One of the most critically lampooned video games in recent memory is the ambitious but failed Mortal Kombat vs. The DC Universe. It was an attempt to appeal to both fans of the hyper-violent and melodramatic fighting game series, the fans of the comic book characters. The game feels phoned in, an incomplete and unsatisfactory attempt to blend the violence with the more (expected) marketability and “user-friendly” nature of the comic characters. It is usually reviled in most fandom circles of fighting games, which is why the success of the recent 2013 Injustice: Gods Among Us could be seen as surprising. Why is “just another” fighting game starring the DC comics characters so popular, when it’s predecessor failed? It all involves the success of Injustice’s story-telling techniques and video game redefinitions.
Injustice simply works on a metatextual level by embracing it’s comic book origins, allowing itself to become a respectful and loving adaptation of the source material as opposed to simply shoehorning the characters into a crossover game (which, also served as a disservice to the Mortal Kombat characters). Injustice has a rich backstory which redefines the characters the familiar DC Universe, and creates new and original directions of development towards which to push the characters. Simply put, it’s more than “just” a fighting game, carrying a rich, new history and world, that serves as both a tribute, adaptation, and reworking of the actual comics. It’s an intimate, personal relationship with the comics, and why the game is more of a form of storytelling as opposed to Mortal Kombat vs. The DC Universe, which simply threw the characters into the ringer to fight (link here to my previous blogpost regarding the importance of comic book based video games challenging and recreating the sources when adapting).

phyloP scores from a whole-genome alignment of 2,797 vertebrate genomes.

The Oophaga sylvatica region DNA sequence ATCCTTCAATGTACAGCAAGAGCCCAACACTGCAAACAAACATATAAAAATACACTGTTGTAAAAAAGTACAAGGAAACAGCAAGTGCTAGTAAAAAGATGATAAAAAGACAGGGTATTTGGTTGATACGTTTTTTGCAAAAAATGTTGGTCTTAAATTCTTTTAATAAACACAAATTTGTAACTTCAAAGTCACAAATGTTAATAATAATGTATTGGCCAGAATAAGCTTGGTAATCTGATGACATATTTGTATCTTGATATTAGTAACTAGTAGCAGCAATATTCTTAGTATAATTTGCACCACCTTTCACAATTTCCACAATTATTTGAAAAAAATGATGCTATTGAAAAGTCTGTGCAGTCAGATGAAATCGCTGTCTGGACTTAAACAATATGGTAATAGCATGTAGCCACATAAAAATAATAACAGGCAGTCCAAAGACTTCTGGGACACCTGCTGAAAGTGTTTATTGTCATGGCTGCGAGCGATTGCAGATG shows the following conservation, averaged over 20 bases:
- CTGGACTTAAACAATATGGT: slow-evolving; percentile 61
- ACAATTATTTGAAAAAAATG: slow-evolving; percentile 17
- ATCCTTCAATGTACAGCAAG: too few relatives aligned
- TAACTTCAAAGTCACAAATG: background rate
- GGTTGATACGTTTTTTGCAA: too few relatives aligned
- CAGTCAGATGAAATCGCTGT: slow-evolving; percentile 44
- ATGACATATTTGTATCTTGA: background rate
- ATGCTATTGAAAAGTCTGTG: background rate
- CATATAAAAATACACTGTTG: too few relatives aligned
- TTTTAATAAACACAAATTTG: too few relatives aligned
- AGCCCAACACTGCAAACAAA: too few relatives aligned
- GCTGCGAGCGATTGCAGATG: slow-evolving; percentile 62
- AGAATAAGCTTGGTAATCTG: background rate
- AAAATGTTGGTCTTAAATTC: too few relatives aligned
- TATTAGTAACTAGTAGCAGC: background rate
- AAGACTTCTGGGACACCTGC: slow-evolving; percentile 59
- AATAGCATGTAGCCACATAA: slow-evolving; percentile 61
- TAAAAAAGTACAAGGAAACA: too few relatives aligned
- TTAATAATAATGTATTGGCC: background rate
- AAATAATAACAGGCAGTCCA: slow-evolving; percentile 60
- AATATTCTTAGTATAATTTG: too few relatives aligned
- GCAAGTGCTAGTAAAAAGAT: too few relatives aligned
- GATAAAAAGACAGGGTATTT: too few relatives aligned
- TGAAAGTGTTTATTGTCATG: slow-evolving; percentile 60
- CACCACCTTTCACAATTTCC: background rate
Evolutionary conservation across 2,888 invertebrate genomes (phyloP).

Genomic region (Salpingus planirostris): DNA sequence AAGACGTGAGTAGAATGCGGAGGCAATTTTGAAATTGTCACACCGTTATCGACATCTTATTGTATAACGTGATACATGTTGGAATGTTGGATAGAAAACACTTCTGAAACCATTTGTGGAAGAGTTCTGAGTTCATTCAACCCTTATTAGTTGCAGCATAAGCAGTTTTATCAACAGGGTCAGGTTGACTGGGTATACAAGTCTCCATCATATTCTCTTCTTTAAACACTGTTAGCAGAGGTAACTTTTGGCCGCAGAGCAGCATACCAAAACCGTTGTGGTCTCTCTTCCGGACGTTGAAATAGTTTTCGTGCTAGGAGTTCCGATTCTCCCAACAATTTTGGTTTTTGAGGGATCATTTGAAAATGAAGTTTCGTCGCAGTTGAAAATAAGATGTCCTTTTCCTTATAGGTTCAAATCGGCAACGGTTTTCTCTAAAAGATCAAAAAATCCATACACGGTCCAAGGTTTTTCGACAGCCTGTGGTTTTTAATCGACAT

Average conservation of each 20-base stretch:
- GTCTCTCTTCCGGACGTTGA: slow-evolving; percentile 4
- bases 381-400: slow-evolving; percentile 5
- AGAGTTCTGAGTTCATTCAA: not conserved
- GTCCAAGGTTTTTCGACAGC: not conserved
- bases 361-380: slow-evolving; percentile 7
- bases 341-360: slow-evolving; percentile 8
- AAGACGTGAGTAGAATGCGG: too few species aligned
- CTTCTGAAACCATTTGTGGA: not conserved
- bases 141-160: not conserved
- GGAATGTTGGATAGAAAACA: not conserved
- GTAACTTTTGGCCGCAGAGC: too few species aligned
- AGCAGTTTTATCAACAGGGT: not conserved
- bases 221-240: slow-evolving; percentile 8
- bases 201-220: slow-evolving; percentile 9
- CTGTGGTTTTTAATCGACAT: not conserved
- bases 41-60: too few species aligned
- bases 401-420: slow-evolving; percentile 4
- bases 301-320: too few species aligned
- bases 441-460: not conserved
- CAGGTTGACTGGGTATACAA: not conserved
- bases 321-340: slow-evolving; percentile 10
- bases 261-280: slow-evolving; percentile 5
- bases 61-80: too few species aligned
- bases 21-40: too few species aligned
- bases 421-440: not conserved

As said in this article, Injustice also works by redefining how to play a fighting game, going past the storytelling and into the gameplay. It’s a much more interactive, interesting set up (where you can actually interact with the scenery and background characters). The game also developed new means of actually fighting (new control uses, new techniques, new styles). It freshened up the fighting series, shaking up the formula. Still what you pay for, but fresh, a new flavor. Mortal Kombat vs. The DC Universe offered nothing new, and feels by my friends to be just a much weaker retread of older, superior games.
NetherRealm Studios, the company responsible for Injustice (and for rejuvenating the Mortal Kombat with their 2011 reboot) created a game which changed the format of fighting games, managed to give the fans their fill of violence without alienating or distancing a possible wider audience, and managed to create a work that challenged the storytelling which is its source. Injustice was successful due to daring to change and renovate. Mortal Kombat vs. The DC Universe failed because it tried to be far too safe, and failing to live up or recreate any interesting storytelling. Fighting games, yes, are not great literature, but Injustice lives up to the literary and storytelling elements of the comics it so lovingly changes, tears up, and fights to the death.
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